Students on Hawaii island who have trouble getting to and from school due to a bus driver shortage will be able to use the Hele-On Bus, the mass transit agency for that island, at no additional cost, the bus company announced earlier this week.

The new partnership between the state Department of Education and Hele-On is open to middle and intermediate and high school students who can’t currently get a seat on their regular bus route due to lack of space, plus those who qualify for free DOE bus transportation as well as students with special needs or who are homeless.

Students who purchased the $72 quarterly bus pass through the DOE can redeem this pass for a Hele-On pass good for three months, which has a $135 value, the company said.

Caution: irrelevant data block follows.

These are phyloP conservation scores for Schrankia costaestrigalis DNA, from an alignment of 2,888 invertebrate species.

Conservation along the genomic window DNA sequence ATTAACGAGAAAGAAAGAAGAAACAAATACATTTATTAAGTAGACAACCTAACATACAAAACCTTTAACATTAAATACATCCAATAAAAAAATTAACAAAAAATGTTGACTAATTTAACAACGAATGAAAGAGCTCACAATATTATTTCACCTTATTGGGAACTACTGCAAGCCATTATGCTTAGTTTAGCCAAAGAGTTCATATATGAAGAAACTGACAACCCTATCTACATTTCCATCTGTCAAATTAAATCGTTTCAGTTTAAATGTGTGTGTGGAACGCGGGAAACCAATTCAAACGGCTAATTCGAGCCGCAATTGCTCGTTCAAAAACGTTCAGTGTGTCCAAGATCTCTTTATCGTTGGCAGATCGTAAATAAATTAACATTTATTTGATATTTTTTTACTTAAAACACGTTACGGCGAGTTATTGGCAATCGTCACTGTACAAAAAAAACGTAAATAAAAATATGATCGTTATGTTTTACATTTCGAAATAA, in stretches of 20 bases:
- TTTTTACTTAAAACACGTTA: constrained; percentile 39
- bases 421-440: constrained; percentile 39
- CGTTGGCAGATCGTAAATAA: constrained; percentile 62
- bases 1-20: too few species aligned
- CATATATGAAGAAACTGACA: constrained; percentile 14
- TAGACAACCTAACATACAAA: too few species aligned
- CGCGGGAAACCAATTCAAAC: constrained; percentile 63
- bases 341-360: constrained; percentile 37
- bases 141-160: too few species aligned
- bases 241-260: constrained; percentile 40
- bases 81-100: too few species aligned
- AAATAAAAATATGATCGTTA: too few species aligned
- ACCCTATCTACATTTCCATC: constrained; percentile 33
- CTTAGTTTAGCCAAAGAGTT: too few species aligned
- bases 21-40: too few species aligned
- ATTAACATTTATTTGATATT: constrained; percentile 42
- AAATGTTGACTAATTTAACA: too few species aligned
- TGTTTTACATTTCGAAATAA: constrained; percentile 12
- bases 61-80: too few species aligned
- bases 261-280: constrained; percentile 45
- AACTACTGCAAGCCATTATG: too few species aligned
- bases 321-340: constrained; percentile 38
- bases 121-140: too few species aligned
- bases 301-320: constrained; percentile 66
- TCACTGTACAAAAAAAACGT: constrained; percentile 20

Honolulu Hawaii School Bus Kaimuki traffic . 13 jan 2017
The school bus driver shortage is impacting remote and rural regions of Hawaii island particularly hard. Cory Lum/Civil Beat

The arrangement comes in the midst of a school bus driver shortage that is affecting rural and remote regions of Hawaii in particular. Fears of coronavirus, quarantine restrictions plus shifts in the labor force have caused school bus drivers to quit, an issue that is affecting other parts of the U.S. as well.

The DOE is also offering parents mileage transportation reimbursement in west Hawaii County.

Hele-On bus routes will not be changed to accommodate the students, like driving onto school property for drop-offs and pick-ups, the company noted, saying families “will be responsible for identifying appropriate routes, stop locations and times.”

The bus services the entire island but with limited routes and times.

Nine students, all located on the west side of the Big Island, have so far signed up to use the Hele-On bus, Emily Evans of the DOE said on Friday.

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